The side-scrolling beat-em-up is such an old formula that game designers hardly use it any more, but now I realize that we are totally missing out. The GBA version of TMNT is definitely the best version, beating out the high-resolution Xbox 360 game and utterly trouncing the pitiful releases on its handheld brothers PSP and DS. How did the lowly GBA smash its competition? Simplicity, my friends. And yet, hidden within the understated veneer of side-scrolling brutality, there are lots of features — and lots of fun — to discover in TMNT.
You’re the Best Around
Back in 1989, the Teenage Mutant Ninja Turtles starred in an arcade game that was arguably the best Turtles title ever. At least, that was true until the GBA version of TMNT came out earlier this week. It’s ironic that the best Turtles game lost its throne to another game that does almost the exact same thing, but with a few extra doodads thrown in. TMNT on GBA is nothing more than your basic beat ’em-up game, just like its arcade predecessor, but from the lovingly-crafted sprites to the surprisingly rich fighting system it never fails to satisfy.
First off, each and every piece of art in TMNT looks fantastic and is perfectly suited to the GBA’s 16-bit style. The animation is fluid yet detailed and although it’s somewhat mired by the antiquated capabilities of the GBA itself, the look of the game as a whole is simply stunning and serves as a reminder of the talent that it takes to infuse a handful of pixels with genuine emotion. But excellent and evocative graphics are not the end-all-be-all of any game, so it’s fortunate that TMNT has some expansive gameplay bonuses as well.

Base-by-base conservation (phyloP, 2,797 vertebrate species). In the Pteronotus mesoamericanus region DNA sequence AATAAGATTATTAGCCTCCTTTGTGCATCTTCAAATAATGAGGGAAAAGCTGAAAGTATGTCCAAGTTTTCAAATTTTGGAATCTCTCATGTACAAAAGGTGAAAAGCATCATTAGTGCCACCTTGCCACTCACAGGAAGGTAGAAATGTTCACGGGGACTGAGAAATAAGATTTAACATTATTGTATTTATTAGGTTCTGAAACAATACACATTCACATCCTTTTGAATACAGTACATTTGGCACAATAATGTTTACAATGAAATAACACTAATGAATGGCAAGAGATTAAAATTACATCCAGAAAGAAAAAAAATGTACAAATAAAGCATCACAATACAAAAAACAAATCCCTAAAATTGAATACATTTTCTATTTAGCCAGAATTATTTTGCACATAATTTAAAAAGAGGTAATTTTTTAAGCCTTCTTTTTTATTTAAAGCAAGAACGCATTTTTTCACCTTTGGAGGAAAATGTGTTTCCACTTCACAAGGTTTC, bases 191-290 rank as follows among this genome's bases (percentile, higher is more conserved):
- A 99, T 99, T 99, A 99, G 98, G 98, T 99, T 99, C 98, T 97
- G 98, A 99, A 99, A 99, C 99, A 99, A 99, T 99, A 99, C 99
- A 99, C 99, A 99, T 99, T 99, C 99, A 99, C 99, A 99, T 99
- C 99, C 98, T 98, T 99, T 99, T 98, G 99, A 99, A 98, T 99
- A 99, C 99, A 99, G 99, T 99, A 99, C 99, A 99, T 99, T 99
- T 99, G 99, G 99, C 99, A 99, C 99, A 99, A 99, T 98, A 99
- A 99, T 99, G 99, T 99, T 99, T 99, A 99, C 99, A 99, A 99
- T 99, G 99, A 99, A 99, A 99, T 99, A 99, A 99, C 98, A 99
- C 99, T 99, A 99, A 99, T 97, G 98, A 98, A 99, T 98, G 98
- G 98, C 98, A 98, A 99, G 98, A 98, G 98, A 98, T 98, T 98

As shocking as it may sound, the combat in the GBA version of TMNT is even deeper than it is in any of the other versions. On the surface, it’s a mash-the-attack-button affair, but after a few minutes of play I began to see little contextual nuances that provided a wealth of variety. When you press the B button, your Turtle will attack and if you press it a whole bunch, those attacks string together getting progressively more damaging. If, however, some jerk rolls up behind you while you are in the middle of the pummeling, you can unleash a backward kick that will send the interloper sailing across the screen. You can also kick dudes in front of you by holding down on the control pad while pressing the B button, but the real gravy comes from holding up on the control pad while pressing B, because your Turtle will execute a pop-up attack that will launch your foe into the air. While enemies are in the air, you can juggle them to your heart’s content (at least, you can until they’re dead). There are even two different aerial attacks that you can perform by jumping into the air and pressing either A or B.
The depth doesn’t stop with the combat though, and in between levels you have access to a variety of activities. You can spend a little time practicing your combos on the heavy bag in the Turtles’ sewer headquarters, or you can head above ground to go shopping for extra lives, health or experience. The shopping aspect seems reminiscent of the Nintendo classic River City Ransom. In fact, a great deal of TMNT resembles the old-school greats of yore. There’s just a ton of stuff to do in this game, even though there aren’t that many levels to fight through.
The bottom line is that TMNT is an excellent game through and through. Even if you had a bunch of options on the GBA (which, sadly, you don’t), it would still probably be your best bet for squeezing the last ounce of enjoyment out of the tired little guy. The good news is that it will play on your Nintendo DS, and that is great because both the DS and PSP versions of TMNT are utterly awful, so unlike PSP owners, at least you have the choice. Take it from someone that has spent his entire week playing TMNT games on every platform, this one is without question the best.